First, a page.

VINITALY -- TEXT by GERALD WEISL Photo
Assistance by Kareasa Wilkins
We've been attending what was once a little wine fair (back in
the mid-1980s) to what's now an annual celebration of life and Italian wine.
VinItaly is held annually in the city of Verona and it's evolved and developed,
mirroring to some degree, the evolution of the Italian wine business.
The fair is attended by thousands of wineries and if you're a small producer
from some obscure place in Italy, this is a good venue to showcase your wines
and, hopefully, meet importers from around the world.
Large, well-established wineries construct elaborate stands. Groups of
small, "farmer" wineries might pool their resources and have very spartan
stands with little more than some brochures, price lists, wine glasses and
bottles of their wines.
The fair was a five day marathon until a few years ago. Now it's merely
four days of strolling around numerous pavilions.
And if you've been attending VinItaly for any length of time, you know precisely
where certain wineries are going to be located, as they've rented the same space
for perhaps the past two decades or more!
Knowing the stand of the Vietti winery is a popular spot, we immediately made
tracks to taste their latest releases.
The Coppo brothers from near Asti share a stand with Vietti and they make some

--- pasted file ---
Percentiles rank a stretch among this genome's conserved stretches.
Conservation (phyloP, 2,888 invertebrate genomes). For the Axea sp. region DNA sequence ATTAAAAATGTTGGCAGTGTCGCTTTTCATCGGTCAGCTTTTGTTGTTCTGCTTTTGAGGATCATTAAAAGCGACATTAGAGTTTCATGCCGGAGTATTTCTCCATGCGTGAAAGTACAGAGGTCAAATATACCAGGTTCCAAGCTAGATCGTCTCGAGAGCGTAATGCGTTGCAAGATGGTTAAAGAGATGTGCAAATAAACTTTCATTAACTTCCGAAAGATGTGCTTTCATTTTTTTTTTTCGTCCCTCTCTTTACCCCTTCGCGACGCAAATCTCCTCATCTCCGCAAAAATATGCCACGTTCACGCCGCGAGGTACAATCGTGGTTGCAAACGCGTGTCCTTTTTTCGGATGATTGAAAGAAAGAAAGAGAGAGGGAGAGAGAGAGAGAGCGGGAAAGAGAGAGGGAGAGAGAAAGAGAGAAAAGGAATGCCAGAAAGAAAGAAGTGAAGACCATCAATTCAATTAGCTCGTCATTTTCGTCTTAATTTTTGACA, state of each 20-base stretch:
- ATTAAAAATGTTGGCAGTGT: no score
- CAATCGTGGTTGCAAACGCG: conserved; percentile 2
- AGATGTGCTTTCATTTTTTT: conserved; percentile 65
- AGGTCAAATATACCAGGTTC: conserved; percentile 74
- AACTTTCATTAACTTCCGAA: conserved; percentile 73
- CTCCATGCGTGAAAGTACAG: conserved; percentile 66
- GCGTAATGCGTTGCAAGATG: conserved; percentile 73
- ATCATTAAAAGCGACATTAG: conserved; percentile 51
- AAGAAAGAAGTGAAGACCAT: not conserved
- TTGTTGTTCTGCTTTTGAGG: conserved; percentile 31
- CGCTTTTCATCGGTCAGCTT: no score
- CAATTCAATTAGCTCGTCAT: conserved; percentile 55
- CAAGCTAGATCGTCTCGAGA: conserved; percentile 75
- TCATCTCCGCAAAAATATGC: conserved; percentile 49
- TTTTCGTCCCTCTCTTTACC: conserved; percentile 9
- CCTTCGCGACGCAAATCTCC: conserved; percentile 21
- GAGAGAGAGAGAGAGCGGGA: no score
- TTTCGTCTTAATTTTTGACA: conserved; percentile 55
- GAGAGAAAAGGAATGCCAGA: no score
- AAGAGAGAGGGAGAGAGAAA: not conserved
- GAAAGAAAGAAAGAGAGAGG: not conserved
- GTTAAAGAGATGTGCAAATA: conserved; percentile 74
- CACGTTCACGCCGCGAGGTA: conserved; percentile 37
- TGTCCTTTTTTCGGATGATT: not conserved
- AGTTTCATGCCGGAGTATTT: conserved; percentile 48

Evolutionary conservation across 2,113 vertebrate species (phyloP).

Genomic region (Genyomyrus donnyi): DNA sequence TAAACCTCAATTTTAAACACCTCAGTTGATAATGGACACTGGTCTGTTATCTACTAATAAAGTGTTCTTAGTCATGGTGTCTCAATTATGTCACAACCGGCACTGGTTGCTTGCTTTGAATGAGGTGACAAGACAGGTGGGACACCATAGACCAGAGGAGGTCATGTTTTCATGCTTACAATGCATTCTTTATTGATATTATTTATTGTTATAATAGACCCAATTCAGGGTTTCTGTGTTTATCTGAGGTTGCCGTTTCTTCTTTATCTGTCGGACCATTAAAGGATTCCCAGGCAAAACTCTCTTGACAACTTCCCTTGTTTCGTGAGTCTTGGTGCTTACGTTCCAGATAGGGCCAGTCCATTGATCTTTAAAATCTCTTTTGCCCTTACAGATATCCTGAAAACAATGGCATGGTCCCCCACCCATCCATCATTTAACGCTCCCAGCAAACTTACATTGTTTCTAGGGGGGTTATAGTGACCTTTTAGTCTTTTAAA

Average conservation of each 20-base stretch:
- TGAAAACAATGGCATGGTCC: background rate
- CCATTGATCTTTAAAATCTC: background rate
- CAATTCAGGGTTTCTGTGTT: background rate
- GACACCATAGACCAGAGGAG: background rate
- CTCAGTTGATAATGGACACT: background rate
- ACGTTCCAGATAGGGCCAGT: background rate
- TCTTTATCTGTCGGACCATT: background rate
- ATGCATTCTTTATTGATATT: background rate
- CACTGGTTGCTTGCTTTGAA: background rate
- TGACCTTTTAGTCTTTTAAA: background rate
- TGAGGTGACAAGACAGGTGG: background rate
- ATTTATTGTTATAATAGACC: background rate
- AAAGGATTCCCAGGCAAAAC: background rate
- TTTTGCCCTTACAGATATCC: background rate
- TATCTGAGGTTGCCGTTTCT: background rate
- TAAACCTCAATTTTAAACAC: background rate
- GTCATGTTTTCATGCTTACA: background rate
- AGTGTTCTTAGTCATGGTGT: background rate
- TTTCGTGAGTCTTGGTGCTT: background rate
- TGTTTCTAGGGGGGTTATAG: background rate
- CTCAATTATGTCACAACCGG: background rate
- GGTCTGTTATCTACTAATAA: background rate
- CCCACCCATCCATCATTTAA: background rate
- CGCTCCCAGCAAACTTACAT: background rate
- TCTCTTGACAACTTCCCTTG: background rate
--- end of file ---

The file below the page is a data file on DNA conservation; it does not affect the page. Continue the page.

exceptional wines, from Chardonnay to Barbera to Barolo.
The Cogno winery makes wonderful Nascetta, but a range of typical Langhe reds.
The "artista" who designed the colorful art-work on this exceptional
bottle was on hand to pour their liquid artistry.
We sampled some Ruche wines and the wine of Luca Ferraris is amongst the best.
The wines of Northern Piemonte are worth researching, so we stopped to taste the
wines of Antichi Vigneti di Cantalupo.
Carlo Arluno showed us his current line-up and we're delighted that his wines
are finally available once again in the San Francisco Bay Area.
Many stands have tables for tasting, discussion and negotiations.
Da Capo's wines were excellent, by the way.
The wines of Conterno-Fantino are mighty impressive.
Oberto's new releases are also impressive.
Beatrice Boschis presents the wines of her famous Zia, Chiara.
E. Pira wines...
The Vaira Family's winery is in a prime spot amongst the Piemontese producers
and it's always crowded thanks to their fine work in the vineyards and cellar.
Chiara at Cascina Gilli offers a taste of their remarkable fizzy Malvasia.
Silvia Altare is able to speak eloquently about her family's wines, either in
Italian or English.
Vittoria Alessandria poured her family's wines, while her father, Gianfranco
visited with prospective customers (in the background).
One winery brought in "dirt" from their vineyards and displayed the
work shoes and boots of their vineyard crew.
You'll find various pavilions devoted primarily to the wineries of a particular
region, though their are always a few "lost souls."
We accepted the invitation from some friends to be their guests at a restaurant
just outside of Verona.